CDT Pie Town to Grants

5/6 21.3 miles

More gravel road walking out of Pie Town. It went fine but I’m hurting. The water sources are different than before. This used to be cattle country with wind mills or solar wells to water them. I see very little evidence of cows, other than fences—-neither hoof prints nor fresh cow patties. What’s going on? Ranchers out of business? Meat market crash? Water supply dry up? The water tank where I camped with the Ravens, Endless and Queen Bee in ‘17–derelict. The solar well where I camped with Tinman, Earl Gray Goose, OT and the other OGs in ‘21–not functioning for awhile it looks like. And both are no longer listed as a water source on the FarOut app.

On the other hand, about 16-17 miles from Toaster House, a wonderful family has the TLC Ranch and puts out water and snacks for hikers. You could camp there but it was too early in the day when I caught up to Gonzo and we sat on chairs in the shade and chatted.

I plodded on a bit after picking up 2 1/2 liters of water from TLC to get me through dinner, breakfast and to the next water tomorrow.

Right now, I’m back on “the red line,” out of Pie Town, the official CDT, but coming up are a variety of alternates. With the Ravens, I took “the brown line,” the Cebolla Alternate, but I’ll do what I did the last time, just stay on the red line, join the paved 117, link back to the red line after skipping a 20 mile chunk of red line El Malpais (which I’ve never done) and either turn west to link with “the blue line,” the Bonita-Zuni Alternate, which I’ve done twice or stay north on the red line, the pavement, which I did with the Ravens, memorably camping with 2 friendly, curious horses. Follow that? Doesn’t matter.

5/7/23 19.5 miles

Martini and Catwater

Today was more gravel road, with a bit of wind starting around noon, so really comfortable temperature, although the dust sticks to my sunscreen and drips out my nose. At a new to me water source a bit off the road, I met Martini, a hiker from Slovakia, how cool is that? I got water, hiked on to the junction of red line/brown line and rested a bit. Alpaca, from Germany, stopped too, nice. She’s heading on the brown line, I’m not. After another 5-ish miles I got to pavement and walked on another 5 till I rejoined the brown line (short cutting essentially). A fair amount of traffic was going by both directions. I knew if I was running low on water, all I had to do was pause and hold up my water bottle pathetically and a car would stop. But I was fine. Within a few hundred yards of the dirt cattle pond I was going to intimidate cows to get to, a truck pulled over and asked if I needed water. It was Patricia (but with the Spanish pronunciation that I can’t channel on this blog: Pah-TREECE-e-ah), an unadvertised Trail Angel who had just given water and conversation to 3 hikers ahead of me, including the old French guy from Toaster House, whose room I got after he left. We had a lovely chat while she poured a liter into my Smart Water bottle to make 2 L I was carrying. She said she’d be driving back on the road later if I needed more. Dopamine rush, thank you!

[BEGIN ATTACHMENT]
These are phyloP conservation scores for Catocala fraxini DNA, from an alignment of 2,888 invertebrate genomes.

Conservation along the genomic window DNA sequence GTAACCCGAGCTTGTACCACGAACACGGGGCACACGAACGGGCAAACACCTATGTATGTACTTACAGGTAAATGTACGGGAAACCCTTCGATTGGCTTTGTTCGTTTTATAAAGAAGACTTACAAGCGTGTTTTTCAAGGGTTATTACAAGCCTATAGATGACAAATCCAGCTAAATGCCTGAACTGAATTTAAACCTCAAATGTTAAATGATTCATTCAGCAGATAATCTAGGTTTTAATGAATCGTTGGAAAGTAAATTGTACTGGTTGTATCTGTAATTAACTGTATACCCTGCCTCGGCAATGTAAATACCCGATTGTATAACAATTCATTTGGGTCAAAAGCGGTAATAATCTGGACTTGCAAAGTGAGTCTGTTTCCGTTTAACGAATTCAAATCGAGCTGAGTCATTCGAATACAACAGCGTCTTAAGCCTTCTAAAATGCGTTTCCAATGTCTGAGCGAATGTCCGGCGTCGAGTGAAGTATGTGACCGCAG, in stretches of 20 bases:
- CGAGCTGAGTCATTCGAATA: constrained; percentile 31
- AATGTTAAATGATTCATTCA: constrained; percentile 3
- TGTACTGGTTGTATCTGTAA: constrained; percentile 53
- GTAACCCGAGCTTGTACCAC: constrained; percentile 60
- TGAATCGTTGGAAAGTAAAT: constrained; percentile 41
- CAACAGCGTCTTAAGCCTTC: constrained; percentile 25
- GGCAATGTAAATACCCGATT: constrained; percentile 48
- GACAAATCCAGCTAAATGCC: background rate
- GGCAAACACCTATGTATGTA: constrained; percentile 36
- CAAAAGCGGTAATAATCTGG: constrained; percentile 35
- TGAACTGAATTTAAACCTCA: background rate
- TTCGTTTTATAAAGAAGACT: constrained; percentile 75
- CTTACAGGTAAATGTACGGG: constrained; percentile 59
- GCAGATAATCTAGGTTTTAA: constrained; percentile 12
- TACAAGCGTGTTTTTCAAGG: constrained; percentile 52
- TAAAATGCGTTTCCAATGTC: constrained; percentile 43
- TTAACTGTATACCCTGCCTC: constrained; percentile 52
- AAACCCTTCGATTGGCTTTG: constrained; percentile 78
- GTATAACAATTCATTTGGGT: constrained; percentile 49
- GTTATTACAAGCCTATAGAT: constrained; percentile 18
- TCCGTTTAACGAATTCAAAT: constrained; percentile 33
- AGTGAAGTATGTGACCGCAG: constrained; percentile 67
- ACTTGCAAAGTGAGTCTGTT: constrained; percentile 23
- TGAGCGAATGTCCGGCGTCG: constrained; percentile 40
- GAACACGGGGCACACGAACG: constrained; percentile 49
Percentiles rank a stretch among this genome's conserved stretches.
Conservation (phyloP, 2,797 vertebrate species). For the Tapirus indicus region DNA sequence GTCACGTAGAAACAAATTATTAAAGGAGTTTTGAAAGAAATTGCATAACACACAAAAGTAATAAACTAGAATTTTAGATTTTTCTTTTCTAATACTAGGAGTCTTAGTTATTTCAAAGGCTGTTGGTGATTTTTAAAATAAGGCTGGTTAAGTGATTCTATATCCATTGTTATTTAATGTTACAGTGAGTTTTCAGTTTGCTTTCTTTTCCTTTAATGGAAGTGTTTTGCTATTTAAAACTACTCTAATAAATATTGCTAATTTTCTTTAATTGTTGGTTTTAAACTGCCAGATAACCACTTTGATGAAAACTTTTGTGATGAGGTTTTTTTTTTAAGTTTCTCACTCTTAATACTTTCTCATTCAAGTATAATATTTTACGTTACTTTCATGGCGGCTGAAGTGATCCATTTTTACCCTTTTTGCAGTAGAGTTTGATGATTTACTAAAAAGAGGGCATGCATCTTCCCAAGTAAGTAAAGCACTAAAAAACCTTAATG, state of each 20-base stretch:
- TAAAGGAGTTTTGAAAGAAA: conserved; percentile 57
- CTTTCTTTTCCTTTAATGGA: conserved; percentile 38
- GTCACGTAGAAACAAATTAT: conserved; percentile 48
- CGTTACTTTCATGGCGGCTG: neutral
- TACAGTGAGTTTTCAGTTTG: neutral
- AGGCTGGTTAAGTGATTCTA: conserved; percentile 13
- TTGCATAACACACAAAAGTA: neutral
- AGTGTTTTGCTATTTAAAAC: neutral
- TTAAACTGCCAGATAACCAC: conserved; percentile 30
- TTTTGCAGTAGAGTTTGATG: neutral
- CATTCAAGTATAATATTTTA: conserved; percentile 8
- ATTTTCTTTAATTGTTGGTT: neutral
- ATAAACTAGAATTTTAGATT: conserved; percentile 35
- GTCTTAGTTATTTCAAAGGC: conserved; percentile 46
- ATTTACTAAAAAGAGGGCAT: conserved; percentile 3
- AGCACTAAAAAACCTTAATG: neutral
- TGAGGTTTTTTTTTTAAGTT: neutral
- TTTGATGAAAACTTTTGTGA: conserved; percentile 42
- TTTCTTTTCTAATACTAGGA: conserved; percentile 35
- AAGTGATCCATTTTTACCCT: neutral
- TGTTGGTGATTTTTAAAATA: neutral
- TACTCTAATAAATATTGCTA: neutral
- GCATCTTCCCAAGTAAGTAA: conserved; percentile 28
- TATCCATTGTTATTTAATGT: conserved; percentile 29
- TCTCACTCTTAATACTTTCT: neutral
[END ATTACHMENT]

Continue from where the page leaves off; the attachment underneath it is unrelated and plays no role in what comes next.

Are you kidding me? Yes, I’m watching for water. Please.

I knew I’d need an additional 1L to camp if I stuck to the red line road walk to Grants, because the next water was at the Ranger Station tomorrow.

The water caches that have been maintained by Trail Angels since at least 2017, are no longer, I know from hiker comments in the Far Out app. That changes everything for me, hauling water at 2.2 lbs a liter is tough even when my modest consumption is 4L a day. The more weight I carry, the slower I go.